O'Neill Tran Law
Benefit Corporations: Corporate Conscience is No Longer an Oxymoron
Benefit Corporation Defined
A Benefit Corporation is a type of for-profit corporate entity that it includes a positive impact statement in its legally defined goals. The positive impact statement of a Benefit Corporation specifically defines “the best interest of the corporation” as not only including profits, but also having a positive impact on society, workers, the community, and the environment.
Benefit Corporations differ from traditional corporations in that traditional corporations generally view profits as being the main factor in determining what is in the best interest of the corporation.
The directors and officers of a Benefit Corporation operate the business with the same authority as in a traditional corporation, but they are required to consider the impact of their decisions not only on shareholders, but also on employees, customers, the community, and the local and global environment. A Benefit corporation must pursue the “general public benefit” in addition to its main purpose.
Why become a Benefit Corporation
There are many reasons for a corporation to organize as a Benefit Corporation. A Benefit Corporation allows the owner(s) of the corporation to put their values on the forefront, to organize a company with a social conscience. As consumers grow more socially conscious Benefit Corporations allow consumers to feel that by doing business with your company, they are supporting a business that aligns with their personal standards and values.
Furthermore, Benefit Corporation legislation ensures that a director is required to consider other public benefits in addition to profit, thereby preventing shareholders from using a decrease in stock value as evidence for dismissal or a lawsuit against the corporation.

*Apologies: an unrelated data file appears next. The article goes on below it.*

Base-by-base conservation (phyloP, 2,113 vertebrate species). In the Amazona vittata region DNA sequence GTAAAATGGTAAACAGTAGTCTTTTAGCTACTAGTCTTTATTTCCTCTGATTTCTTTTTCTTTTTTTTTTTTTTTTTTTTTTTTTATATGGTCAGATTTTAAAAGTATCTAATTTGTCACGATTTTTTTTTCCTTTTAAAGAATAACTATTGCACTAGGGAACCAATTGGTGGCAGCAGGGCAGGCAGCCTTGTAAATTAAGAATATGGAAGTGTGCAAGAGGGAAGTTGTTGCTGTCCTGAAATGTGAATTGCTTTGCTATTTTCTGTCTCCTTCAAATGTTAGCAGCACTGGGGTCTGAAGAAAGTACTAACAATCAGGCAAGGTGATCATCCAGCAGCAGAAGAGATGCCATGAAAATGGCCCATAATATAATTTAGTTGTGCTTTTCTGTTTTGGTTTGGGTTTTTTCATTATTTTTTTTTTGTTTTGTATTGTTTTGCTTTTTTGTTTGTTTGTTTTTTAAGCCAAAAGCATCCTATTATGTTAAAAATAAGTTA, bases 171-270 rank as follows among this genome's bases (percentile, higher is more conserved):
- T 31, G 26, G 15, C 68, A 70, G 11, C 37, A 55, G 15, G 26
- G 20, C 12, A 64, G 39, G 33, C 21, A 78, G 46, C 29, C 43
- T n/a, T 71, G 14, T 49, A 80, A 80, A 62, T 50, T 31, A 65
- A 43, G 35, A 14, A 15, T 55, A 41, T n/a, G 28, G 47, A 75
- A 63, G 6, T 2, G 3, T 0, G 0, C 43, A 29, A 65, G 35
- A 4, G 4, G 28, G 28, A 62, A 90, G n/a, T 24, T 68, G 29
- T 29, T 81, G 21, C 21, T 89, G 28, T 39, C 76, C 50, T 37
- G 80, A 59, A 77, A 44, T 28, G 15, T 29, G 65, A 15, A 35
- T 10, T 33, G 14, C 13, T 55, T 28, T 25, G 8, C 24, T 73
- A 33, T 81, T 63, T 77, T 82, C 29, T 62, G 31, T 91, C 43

Transparency provisions are a main requirement of Benefit Corporations, and many states require Benefit Corporations to publish an annual benefit report that includes assessing its overall social and environmental performance against a third-party standard.
As discussed in the article “Benefit Corporation Third-Party Standards”, there are approximately 12 third-party standards that satisfy the reporting requirements of most benefit corporation statutes. A benefit corporation does not need to be certified or audited by these third-parties, but instead may use the third-party standards as a standard by which it measures its performance.
How to become a Benefit Corporation
A Benefit Corporation is formed in the same way a traditional corporation is formed, with the exception that the Articles of Incorporation of a Benefit Corporation must state that “this corporation is a benefit corporation.”
A C corporation may change to a Benefit Corporation by merely amending its Bylaws to state that it is a Benefit Corporation. The amendment must be approved by the “minimum status vote” – at least two-thirds of the votes of outstanding shares of each class or series, or greater vote if required in the Articles of Incorporation or bylaws. Shareholders that do not wish the corporation to convert to a Benefit Corporation may exercise dissenters’ rights. When a shareholder exercises dissenters’ rights, the corporation is required to purchase, at fair market value, the shares owned by the dissenting shareholders.
35 states and Washington, D.C. recognize Benefit Corporations, including California. The specific requirements for a California Benefit Corporation are discussed in the article, California Benefit Corporations.